Research Center for Digital Sustainability

Judicial Person Extraction for Swiss Court Rulings

Judicial Person Extraction for Swiss Court Rulings

This project is available as a Seminar project. This project is also available as a group project.


Swiss court decisions are anonymized to protect the privacy of the involved people (parties, victims, etc.). Previous research [1] has shown that it is possible to re-identify companies involved in court decisions by linking the rulings with external data in certain cases. Our project tries to further build an automated system for re-identifying involved people from court rulings. This system can then be used as a test for the anonymization practice of Swiss courts. For more information regarding the overarching research project please go here. We use methods of Natural Language Processing (NLP), a subfield of Artificial Intelligence (AI), Linguistics, and Computer Science.

We group parties (with their legal counsels), lawyers, clerks, and judges involved in a court decision as judicial persons. We define the Judicial Person Extraction task as follows: Extracting judicial persons' names, gender, and occupation from court decisions. The results of this task can be used to study bias in the judicial system (e.g. lawyers of a specific gender are more successful at a specific court, are men more likely to go to prison?) This project will extract judicial persons from the rubrum (header) of Swiss court decisions.


From the rubrum of the decision of the Zurich Administrative Court AB.2009.00001:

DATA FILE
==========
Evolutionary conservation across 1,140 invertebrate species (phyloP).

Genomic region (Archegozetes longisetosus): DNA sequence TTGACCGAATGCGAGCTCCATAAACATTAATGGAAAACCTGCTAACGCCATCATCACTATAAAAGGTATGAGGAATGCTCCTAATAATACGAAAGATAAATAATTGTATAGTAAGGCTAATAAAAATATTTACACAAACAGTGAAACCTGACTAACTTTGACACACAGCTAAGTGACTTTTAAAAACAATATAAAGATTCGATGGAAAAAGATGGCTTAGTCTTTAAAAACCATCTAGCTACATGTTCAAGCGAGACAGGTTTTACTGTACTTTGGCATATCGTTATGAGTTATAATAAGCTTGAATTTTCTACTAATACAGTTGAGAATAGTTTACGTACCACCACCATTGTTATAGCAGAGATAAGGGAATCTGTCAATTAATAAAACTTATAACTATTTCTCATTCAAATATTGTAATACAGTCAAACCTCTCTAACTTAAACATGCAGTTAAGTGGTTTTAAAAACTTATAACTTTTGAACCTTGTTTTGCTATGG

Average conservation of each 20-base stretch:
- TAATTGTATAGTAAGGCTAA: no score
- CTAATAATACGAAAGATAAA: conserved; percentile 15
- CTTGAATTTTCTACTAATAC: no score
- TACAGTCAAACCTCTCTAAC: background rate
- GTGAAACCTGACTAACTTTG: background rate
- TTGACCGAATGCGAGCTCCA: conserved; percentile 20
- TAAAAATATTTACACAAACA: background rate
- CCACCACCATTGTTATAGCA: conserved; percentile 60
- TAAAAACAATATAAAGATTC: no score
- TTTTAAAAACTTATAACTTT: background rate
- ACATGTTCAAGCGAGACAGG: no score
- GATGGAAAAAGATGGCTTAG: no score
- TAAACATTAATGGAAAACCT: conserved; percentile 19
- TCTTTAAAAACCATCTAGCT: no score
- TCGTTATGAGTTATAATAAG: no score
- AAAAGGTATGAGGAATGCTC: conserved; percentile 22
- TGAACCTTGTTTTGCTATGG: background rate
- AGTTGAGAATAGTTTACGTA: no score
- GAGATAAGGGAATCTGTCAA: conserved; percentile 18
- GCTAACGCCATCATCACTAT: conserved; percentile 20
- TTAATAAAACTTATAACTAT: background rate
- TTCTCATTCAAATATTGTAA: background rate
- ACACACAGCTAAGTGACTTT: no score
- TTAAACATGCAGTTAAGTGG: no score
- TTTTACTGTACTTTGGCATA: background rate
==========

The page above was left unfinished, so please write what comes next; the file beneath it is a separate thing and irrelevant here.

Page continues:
der 4. Kammer

vom 13. Januar 2010

Mitwirkend: Abteilungspräsident Jso Schumacher (Vorsitz), Verwaltungsrichter Lukas Widmer, Verwaltungsrichterin Maja Schüpbach Schmid, Gerichtssekretär Philip Conradin.

In Sachen

vertreten durch Rechtsanwalt B,



Staat Zürich,
vertreten durch die Volkswirtschaftsdirektion des Kantons Zürich,


betreffend Aufsichtsbeschwerde / Kostenauflage,


You would extract the following JSON:


"president": {"firstname": "Jso", "lastname": "Schumacher", "gender": "male"},

"judges": [{"firstname": "Lukas", "lastname": "Widmer", "gender": "male"}, {"firstname": "Maja", "lastname": "Schüpbach Schmid", "gender": "female"}],

"clerks": [{"firstname": "Philip", "lastname": "Conradin", "gender": "male"}],

"complainant": [{"name": "A", "legal counsel": "B"}],

"respondent": [{"name": Volkswirtschaftsdirektion des Kantons Zürich"}]


Research Questions

Apart from the Federal Supreme Court of Switzerland, extracted judicial persons do not exist for Swiss court decisions. 

RQ1: To what extent can regular expressions and parsers be used to extract judicial persons from Swiss court decisions?

RQ2: What coverage can be achieved? (i.e. how many judicial persons can be extracted with their attributes?)


  1. Select large Swiss courts (e.g. Bundesverwaltungsgericht, Zürich Sozialversicherungsgericht)
  2. Analyze the structure of the rubrum and look for patterns that identify the different judicial persons
  3. Implement parsers and regular expressions extracting the judicial persons based on the identified patterns
  4. Calculate the judicial person extraction coverage (e.g. for how many decisions did we find at least one judicial person or how many percent of judicial persons can be extracted based on a few manually annotated samples)


⬤⬤⬤⬤◯ Programming

⬤⬤⬤◯◯ Experimentation

⬤◯◯◯◯ Literature


Good programming skills (preferably in Python)

Preferably experience with regular expressions


Joel Niklaus


[1] Vokinger, K.N., Mühlematter, U.J., 2019. Re-Identifikation von Gerichtsurteilen durch «Linkage» von Daten(banken). Jusletter 27.